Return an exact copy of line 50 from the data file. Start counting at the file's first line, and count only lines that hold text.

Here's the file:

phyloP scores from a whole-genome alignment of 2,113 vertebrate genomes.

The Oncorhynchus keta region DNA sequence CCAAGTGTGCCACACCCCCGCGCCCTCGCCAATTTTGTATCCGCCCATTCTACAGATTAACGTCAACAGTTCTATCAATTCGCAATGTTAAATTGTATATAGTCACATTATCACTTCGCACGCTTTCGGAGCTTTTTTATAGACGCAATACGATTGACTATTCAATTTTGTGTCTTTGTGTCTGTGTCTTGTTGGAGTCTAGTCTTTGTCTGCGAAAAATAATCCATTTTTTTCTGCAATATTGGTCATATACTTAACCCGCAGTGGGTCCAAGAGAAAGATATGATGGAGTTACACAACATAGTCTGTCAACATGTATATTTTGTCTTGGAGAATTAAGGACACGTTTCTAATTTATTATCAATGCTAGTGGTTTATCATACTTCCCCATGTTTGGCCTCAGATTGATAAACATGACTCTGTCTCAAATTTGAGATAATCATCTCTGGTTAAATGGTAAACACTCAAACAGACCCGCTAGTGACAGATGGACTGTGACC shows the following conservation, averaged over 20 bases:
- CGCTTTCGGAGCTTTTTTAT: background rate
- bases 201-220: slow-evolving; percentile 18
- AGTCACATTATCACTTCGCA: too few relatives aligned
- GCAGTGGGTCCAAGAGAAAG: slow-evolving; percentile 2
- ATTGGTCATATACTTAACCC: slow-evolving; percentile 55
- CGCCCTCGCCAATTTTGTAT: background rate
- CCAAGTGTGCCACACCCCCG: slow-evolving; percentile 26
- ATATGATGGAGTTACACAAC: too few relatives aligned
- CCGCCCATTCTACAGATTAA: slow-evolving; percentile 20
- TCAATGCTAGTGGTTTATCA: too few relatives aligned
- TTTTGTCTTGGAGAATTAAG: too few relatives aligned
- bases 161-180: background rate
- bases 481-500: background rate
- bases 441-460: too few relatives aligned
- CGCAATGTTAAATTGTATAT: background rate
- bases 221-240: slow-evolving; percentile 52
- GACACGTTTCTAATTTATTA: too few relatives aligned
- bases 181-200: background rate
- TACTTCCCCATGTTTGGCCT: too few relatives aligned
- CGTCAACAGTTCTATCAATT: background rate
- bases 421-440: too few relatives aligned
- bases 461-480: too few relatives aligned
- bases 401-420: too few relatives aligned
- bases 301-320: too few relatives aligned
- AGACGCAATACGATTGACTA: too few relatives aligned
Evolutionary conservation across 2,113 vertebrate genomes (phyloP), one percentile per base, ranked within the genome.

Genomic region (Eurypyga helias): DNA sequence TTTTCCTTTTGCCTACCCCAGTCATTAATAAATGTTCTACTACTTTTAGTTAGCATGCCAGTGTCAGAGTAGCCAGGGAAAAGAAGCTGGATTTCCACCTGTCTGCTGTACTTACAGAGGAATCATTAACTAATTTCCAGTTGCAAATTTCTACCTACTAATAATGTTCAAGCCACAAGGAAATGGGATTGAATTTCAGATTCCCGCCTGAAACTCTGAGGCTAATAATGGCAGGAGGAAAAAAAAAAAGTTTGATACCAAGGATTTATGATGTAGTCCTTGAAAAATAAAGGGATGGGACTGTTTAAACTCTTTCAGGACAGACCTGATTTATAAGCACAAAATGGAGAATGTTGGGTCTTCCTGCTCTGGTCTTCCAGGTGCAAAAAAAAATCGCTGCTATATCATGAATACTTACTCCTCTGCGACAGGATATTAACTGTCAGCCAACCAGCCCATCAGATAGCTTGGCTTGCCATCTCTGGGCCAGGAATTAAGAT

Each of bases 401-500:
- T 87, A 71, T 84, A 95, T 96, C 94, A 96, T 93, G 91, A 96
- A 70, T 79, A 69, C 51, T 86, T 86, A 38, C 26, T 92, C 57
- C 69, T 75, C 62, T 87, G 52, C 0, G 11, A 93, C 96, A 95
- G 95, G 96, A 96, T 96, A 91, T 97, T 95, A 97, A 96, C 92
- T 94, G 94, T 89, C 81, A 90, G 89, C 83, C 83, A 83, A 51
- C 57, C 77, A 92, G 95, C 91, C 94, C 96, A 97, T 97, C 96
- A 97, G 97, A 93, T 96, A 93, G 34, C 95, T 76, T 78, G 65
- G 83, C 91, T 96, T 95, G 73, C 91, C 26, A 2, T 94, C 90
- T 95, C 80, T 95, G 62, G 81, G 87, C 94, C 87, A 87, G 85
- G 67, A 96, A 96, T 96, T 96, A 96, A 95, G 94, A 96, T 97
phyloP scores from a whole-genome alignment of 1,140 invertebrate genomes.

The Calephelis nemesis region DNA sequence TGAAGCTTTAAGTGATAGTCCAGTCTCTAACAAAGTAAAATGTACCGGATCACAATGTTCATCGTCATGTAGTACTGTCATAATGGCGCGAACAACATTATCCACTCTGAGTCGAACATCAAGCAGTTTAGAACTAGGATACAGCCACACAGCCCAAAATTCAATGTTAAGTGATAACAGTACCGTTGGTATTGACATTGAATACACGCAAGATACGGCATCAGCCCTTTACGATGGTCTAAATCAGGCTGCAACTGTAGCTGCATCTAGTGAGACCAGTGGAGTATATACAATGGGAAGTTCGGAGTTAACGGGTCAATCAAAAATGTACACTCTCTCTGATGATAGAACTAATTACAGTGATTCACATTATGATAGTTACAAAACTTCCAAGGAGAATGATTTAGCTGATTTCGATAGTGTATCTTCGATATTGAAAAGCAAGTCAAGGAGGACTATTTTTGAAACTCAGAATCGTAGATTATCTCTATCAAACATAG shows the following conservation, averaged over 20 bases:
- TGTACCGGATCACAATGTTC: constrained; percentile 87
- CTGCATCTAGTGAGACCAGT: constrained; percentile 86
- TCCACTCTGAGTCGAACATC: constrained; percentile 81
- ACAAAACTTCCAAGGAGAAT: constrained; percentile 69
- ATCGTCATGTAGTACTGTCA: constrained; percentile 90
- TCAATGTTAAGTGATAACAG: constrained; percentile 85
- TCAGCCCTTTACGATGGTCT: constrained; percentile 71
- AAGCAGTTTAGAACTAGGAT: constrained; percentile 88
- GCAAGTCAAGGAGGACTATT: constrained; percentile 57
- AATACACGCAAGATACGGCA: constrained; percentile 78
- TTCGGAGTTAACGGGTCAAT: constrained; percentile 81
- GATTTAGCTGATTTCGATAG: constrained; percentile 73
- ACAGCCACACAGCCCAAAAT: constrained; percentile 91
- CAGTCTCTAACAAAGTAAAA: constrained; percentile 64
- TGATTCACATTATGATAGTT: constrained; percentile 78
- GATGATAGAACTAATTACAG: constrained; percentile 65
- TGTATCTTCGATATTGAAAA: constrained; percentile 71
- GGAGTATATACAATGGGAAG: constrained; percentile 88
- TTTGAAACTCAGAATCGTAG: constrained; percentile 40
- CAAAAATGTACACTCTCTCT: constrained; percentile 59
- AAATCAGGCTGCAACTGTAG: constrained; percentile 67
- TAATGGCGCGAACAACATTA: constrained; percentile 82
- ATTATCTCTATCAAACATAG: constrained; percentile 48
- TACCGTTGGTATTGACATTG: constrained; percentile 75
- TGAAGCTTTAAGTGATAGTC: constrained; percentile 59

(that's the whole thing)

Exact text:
- AAGCAGTTTAGAACTAGGAT: constrained; percentile 88